Right out of law school, brands were on my mind. I began at Quinn, Emanuel and learned trademark law practice there. I picked up on the way companies such as Mattel, the Academy of Motion Picture Arts and Sciences (think Oscar Awards), Lockheed Martin, and others thought about trademarks. They called them brands. My paper with Sandy Rierson, Confronting the Genericism Conundrum started my work on the topic. We looked at the core value of a brand and started to poke at the blended functions of a brand with which trademark law struggled. We argued that information costs have dropped and that courts looked to uses that did not matter as they determined the status of a mark (at 1834). We also showed in relying on dubious evidence and not paying attention to the broader linguistic aspects of trademarks, courts set up incentives for policing that not only made little sense but are wasteful, not to mention fostering unnecessary clashes between expression and trademark interests (1835-1842). At that point we argued that looking at how consumers encounter the mark in a market setting may help parse the issue. As we put it,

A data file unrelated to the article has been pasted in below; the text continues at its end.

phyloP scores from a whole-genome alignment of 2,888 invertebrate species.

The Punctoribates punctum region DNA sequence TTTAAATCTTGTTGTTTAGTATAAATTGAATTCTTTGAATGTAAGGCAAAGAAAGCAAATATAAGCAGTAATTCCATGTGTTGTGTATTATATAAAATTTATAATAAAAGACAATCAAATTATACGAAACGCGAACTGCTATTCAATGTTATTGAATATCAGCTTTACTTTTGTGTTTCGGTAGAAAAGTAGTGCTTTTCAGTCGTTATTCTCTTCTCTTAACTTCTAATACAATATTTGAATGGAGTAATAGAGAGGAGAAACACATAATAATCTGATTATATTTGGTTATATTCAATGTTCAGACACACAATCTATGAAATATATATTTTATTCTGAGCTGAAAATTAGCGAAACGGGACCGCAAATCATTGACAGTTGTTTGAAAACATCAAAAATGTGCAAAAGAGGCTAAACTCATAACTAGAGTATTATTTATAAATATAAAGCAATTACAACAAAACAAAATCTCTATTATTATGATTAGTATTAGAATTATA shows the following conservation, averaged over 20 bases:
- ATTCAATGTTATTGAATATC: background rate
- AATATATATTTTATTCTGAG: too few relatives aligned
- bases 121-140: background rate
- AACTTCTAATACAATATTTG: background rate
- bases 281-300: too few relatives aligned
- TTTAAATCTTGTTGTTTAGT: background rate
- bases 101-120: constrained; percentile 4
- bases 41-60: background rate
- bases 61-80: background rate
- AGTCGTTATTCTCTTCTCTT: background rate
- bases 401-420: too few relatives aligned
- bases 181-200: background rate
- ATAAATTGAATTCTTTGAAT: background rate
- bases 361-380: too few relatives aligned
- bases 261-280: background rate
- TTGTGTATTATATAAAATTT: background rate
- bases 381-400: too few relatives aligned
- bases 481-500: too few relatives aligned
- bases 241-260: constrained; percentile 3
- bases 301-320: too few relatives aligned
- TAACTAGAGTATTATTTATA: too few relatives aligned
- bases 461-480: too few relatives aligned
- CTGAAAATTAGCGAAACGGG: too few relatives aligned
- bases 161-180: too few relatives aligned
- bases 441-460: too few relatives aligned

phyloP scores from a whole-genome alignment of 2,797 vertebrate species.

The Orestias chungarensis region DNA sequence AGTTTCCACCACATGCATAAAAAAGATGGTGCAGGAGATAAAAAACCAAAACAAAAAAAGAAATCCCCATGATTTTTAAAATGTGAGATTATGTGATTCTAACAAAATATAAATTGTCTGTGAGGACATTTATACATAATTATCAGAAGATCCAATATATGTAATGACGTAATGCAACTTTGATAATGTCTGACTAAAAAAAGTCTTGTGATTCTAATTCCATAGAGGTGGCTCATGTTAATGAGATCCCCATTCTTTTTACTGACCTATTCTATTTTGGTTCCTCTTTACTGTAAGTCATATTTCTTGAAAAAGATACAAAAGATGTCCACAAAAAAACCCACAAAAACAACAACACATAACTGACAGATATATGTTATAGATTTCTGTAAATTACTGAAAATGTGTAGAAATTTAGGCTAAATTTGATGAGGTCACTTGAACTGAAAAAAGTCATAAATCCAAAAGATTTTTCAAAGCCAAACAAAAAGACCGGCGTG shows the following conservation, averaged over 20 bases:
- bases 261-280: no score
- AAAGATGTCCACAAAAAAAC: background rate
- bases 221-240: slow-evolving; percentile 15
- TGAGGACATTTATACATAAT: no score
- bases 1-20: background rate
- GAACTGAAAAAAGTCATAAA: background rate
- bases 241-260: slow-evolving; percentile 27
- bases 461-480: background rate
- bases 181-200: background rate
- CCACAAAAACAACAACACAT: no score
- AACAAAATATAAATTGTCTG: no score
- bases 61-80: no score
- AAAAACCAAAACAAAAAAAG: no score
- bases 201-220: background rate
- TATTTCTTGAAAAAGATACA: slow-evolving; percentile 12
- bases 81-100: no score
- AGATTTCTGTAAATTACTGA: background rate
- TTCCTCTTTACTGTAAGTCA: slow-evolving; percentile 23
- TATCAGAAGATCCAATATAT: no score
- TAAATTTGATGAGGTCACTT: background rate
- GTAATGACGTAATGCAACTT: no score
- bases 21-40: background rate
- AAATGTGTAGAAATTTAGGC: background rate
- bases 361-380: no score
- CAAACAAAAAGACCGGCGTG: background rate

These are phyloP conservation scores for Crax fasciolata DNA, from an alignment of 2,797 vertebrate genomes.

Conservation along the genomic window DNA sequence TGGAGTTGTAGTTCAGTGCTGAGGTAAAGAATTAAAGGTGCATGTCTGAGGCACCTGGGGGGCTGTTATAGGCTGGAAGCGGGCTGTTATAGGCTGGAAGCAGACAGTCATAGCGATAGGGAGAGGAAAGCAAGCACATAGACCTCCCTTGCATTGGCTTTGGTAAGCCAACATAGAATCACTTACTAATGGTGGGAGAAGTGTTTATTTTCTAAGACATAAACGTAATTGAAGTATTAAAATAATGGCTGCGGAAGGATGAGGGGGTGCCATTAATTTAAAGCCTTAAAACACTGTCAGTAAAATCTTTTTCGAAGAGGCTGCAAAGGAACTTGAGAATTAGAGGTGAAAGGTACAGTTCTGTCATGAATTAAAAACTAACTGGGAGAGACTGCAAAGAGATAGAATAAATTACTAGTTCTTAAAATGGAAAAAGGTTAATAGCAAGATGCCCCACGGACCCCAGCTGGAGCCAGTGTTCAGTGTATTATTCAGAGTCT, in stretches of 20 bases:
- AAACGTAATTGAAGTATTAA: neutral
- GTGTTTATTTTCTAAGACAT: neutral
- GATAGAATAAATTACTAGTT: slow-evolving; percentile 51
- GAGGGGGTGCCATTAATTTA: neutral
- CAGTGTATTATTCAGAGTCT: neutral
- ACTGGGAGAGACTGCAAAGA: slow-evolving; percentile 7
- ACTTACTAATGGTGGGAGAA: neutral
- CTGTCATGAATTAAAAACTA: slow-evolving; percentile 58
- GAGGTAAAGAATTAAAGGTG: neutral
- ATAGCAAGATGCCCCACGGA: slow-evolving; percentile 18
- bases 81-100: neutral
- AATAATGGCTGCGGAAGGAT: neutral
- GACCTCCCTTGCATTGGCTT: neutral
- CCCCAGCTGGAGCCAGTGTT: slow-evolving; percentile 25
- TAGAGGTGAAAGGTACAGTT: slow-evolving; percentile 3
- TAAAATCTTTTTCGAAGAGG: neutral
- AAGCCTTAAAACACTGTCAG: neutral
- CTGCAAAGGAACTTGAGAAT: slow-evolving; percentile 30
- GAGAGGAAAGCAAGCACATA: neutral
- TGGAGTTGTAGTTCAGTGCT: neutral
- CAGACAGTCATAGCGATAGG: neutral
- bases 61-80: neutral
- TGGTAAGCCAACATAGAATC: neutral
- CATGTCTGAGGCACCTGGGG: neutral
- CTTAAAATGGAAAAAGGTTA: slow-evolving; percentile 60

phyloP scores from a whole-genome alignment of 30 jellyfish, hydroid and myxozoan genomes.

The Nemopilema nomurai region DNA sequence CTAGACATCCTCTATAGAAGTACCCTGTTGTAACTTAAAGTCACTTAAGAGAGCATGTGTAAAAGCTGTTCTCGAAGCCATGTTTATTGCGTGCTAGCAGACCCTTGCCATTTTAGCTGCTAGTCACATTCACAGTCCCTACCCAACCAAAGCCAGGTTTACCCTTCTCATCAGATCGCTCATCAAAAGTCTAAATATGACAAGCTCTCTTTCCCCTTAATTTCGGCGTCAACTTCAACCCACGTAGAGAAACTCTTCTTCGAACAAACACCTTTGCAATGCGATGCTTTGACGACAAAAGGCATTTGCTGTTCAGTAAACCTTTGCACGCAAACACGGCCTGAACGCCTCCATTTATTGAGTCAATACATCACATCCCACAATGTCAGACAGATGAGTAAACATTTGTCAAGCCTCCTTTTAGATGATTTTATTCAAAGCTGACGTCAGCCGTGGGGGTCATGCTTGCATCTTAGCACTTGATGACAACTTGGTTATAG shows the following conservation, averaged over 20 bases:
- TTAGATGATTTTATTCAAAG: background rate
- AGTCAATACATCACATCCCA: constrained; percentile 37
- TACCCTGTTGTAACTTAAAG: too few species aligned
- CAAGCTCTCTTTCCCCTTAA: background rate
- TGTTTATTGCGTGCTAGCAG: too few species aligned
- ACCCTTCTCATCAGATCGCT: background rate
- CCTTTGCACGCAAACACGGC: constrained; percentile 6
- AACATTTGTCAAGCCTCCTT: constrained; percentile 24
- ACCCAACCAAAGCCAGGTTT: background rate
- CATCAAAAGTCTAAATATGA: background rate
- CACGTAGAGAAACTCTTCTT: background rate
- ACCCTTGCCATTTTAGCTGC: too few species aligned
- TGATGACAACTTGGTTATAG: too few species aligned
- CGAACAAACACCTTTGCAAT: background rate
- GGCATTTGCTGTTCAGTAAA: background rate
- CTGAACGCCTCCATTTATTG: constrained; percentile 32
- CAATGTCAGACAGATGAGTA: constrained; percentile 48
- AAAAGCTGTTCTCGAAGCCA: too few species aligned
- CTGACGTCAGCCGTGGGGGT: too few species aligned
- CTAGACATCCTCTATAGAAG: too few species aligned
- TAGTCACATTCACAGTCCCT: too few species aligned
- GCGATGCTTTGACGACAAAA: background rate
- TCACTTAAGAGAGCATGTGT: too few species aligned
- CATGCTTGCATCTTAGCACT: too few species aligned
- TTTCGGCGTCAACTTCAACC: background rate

Consider that a person with a cold can walk into a colleague’s office, ask for a “kleenex” and be handed a tissue but not a Kleenex®-brand tissue. At that moment the person with the runny nose is likely to accept the tissue offered without complaining or caring about the brand. When that same person is in a supermarket, however, he may certainly care whether he buys Kleenex® versus Puffs® brand facial tissue, due to his experience with the brands’ relative softness or thickness.
After that piece, I read more and thought about whether trademark law and the search costs approach mapped to branding practices. They don’t. More on that in the next part.
The image is of a coaster available here.